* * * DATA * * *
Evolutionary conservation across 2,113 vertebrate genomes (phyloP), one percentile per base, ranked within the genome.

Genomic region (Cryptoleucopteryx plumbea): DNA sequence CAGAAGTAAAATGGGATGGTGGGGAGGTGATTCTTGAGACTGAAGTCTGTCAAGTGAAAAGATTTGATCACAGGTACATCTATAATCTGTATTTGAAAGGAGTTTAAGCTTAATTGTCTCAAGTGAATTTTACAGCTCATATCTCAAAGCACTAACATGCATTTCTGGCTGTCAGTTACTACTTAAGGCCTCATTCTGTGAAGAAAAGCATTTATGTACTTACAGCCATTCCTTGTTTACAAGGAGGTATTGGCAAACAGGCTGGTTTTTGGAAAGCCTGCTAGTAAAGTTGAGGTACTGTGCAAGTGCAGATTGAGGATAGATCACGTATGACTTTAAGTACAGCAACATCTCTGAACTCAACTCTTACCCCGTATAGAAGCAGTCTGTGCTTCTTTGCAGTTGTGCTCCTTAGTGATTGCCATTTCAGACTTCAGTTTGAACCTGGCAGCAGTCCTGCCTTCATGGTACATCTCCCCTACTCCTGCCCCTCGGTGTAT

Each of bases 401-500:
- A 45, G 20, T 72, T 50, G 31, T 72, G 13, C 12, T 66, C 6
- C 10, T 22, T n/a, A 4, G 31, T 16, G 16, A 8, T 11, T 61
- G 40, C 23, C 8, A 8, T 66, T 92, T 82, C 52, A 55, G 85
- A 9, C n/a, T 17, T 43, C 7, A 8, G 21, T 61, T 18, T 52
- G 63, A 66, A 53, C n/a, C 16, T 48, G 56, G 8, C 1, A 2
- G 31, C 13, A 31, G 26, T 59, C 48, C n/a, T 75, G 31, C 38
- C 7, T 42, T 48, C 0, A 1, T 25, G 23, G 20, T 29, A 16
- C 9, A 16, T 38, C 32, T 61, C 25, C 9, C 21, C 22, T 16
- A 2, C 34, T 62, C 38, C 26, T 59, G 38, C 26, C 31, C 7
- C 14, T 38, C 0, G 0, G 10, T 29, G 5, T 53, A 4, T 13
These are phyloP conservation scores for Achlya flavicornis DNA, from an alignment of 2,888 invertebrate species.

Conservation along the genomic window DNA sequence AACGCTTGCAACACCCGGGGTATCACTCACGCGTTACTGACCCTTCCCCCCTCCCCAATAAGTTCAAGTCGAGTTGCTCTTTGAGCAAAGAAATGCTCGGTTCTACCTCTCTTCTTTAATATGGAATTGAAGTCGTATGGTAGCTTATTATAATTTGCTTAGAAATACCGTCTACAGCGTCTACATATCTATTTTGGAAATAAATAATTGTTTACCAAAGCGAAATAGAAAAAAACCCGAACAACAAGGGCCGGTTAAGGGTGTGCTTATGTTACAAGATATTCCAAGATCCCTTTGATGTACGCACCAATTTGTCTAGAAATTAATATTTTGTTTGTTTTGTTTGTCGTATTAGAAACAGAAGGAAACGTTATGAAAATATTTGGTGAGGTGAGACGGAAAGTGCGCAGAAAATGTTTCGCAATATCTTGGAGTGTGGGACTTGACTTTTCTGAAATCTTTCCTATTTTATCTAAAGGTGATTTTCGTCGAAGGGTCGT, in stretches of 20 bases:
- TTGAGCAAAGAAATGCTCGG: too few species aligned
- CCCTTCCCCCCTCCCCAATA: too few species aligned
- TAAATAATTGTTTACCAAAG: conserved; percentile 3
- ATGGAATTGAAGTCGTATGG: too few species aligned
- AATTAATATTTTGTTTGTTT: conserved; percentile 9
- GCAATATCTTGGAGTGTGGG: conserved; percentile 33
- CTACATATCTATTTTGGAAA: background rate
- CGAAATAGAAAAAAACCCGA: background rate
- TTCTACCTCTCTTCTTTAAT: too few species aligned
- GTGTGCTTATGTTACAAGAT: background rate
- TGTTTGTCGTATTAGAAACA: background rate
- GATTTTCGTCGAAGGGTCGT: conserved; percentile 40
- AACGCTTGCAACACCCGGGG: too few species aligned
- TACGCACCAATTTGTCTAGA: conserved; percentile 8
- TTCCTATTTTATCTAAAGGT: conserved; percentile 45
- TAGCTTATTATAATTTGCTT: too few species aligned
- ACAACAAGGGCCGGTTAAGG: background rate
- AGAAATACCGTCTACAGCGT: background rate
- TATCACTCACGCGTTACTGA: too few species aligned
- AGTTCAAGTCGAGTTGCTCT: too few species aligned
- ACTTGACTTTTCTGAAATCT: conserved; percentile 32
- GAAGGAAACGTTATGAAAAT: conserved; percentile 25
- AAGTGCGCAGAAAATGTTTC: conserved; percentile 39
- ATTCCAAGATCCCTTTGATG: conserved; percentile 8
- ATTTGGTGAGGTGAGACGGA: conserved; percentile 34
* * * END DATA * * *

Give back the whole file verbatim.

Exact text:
Evolutionary conservation across 2,113 vertebrate genomes (phyloP), one percentile per base, ranked within the genome.

Genomic region (Cryptoleucopteryx plumbea): DNA sequence CAGAAGTAAAATGGGATGGTGGGGAGGTGATTCTTGAGACTGAAGTCTGTCAAGTGAAAAGATTTGATCACAGGTACATCTATAATCTGTATTTGAAAGGAGTTTAAGCTTAATTGTCTCAAGTGAATTTTACAGCTCATATCTCAAAGCACTAACATGCATTTCTGGCTGTCAGTTACTACTTAAGGCCTCATTCTGTGAAGAAAAGCATTTATGTACTTACAGCCATTCCTTGTTTACAAGGAGGTATTGGCAAACAGGCTGGTTTTTGGAAAGCCTGCTAGTAAAGTTGAGGTACTGTGCAAGTGCAGATTGAGGATAGATCACGTATGACTTTAAGTACAGCAACATCTCTGAACTCAACTCTTACCCCGTATAGAAGCAGTCTGTGCTTCTTTGCAGTTGTGCTCCTTAGTGATTGCCATTTCAGACTTCAGTTTGAACCTGGCAGCAGTCCTGCCTTCATGGTACATCTCCCCTACTCCTGCCCCTCGGTGTAT

Each of bases 401-500:
- A 45, G 20, T 72, T 50, G 31, T 72, G 13, C 12, T 66, C 6
- C 10, T 22, T n/a, A 4, G 31, T 16, G 16, A 8, T 11, T 61
- G 40, C 23, C 8, A 8, T 66, T 92, T 82, C 52, A 55, G 85
- A 9, C n/a, T 17, T 43, C 7, A 8, G 21, T 61, T 18, T 52
- G 63, A 66, A 53, C n/a, C 16, T 48, G 56, G 8, C 1, A 2
- G 31, C 13, A 31, G 26, T 59, C 48, C n/a, T 75, G 31, C 38
- C 7, T 42, T 48, C 0, A 1, T 25, G 23, G 20, T 29, A 16
- C 9, A 16, T 38, C 32, T 61, C 25, C 9, C 21, C 22, T 16
- A 2, C 34, T 62, C 38, C 26, T 59, G 38, C 26, C 31, C 7
- C 14, T 38, C 0, G 0, G 10, T 29, G 5, T 53, A 4, T 13
These are phyloP conservation scores for Achlya flavicornis DNA, from an alignment of 2,888 invertebrate species.

Conservation along the genomic window DNA sequence AACGCTTGCAACACCCGGGGTATCACTCACGCGTTACTGACCCTTCCCCCCTCCCCAATAAGTTCAAGTCGAGTTGCTCTTTGAGCAAAGAAATGCTCGGTTCTACCTCTCTTCTTTAATATGGAATTGAAGTCGTATGGTAGCTTATTATAATTTGCTTAGAAATACCGTCTACAGCGTCTACATATCTATTTTGGAAATAAATAATTGTTTACCAAAGCGAAATAGAAAAAAACCCGAACAACAAGGGCCGGTTAAGGGTGTGCTTATGTTACAAGATATTCCAAGATCCCTTTGATGTACGCACCAATTTGTCTAGAAATTAATATTTTGTTTGTTTTGTTTGTCGTATTAGAAACAGAAGGAAACGTTATGAAAATATTTGGTGAGGTGAGACGGAAAGTGCGCAGAAAATGTTTCGCAATATCTTGGAGTGTGGGACTTGACTTTTCTGAAATCTTTCCTATTTTATCTAAAGGTGATTTTCGTCGAAGGGTCGT, in stretches of 20 bases:
- TTGAGCAAAGAAATGCTCGG: too few species aligned
- CCCTTCCCCCCTCCCCAATA: too few species aligned
- TAAATAATTGTTTACCAAAG: conserved; percentile 3
- ATGGAATTGAAGTCGTATGG: too few species aligned
- AATTAATATTTTGTTTGTTT: conserved; percentile 9
- GCAATATCTTGGAGTGTGGG: conserved; percentile 33
- CTACATATCTATTTTGGAAA: background rate
- CGAAATAGAAAAAAACCCGA: background rate
- TTCTACCTCTCTTCTTTAAT: too few species aligned
- GTGTGCTTATGTTACAAGAT: background rate
- TGTTTGTCGTATTAGAAACA: background rate
- GATTTTCGTCGAAGGGTCGT: conserved; percentile 40
- AACGCTTGCAACACCCGGGG: too few species aligned
- TACGCACCAATTTGTCTAGA: conserved; percentile 8
- TTCCTATTTTATCTAAAGGT: conserved; percentile 45
- TAGCTTATTATAATTTGCTT: too few species aligned
- ACAACAAGGGCCGGTTAAGG: background rate
- AGAAATACCGTCTACAGCGT: background rate
- TATCACTCACGCGTTACTGA: too few species aligned
- AGTTCAAGTCGAGTTGCTCT: too few species aligned
- ACTTGACTTTTCTGAAATCT: conserved; percentile 32
- GAAGGAAACGTTATGAAAAT: conserved; percentile 25
- AAGTGCGCAGAAAATGTTTC: conserved; percentile 39
- ATTCCAAGATCCCTTTGATG: conserved; percentile 8
- ATTTGGTGAGGTGAGACGGA: conserved; percentile 34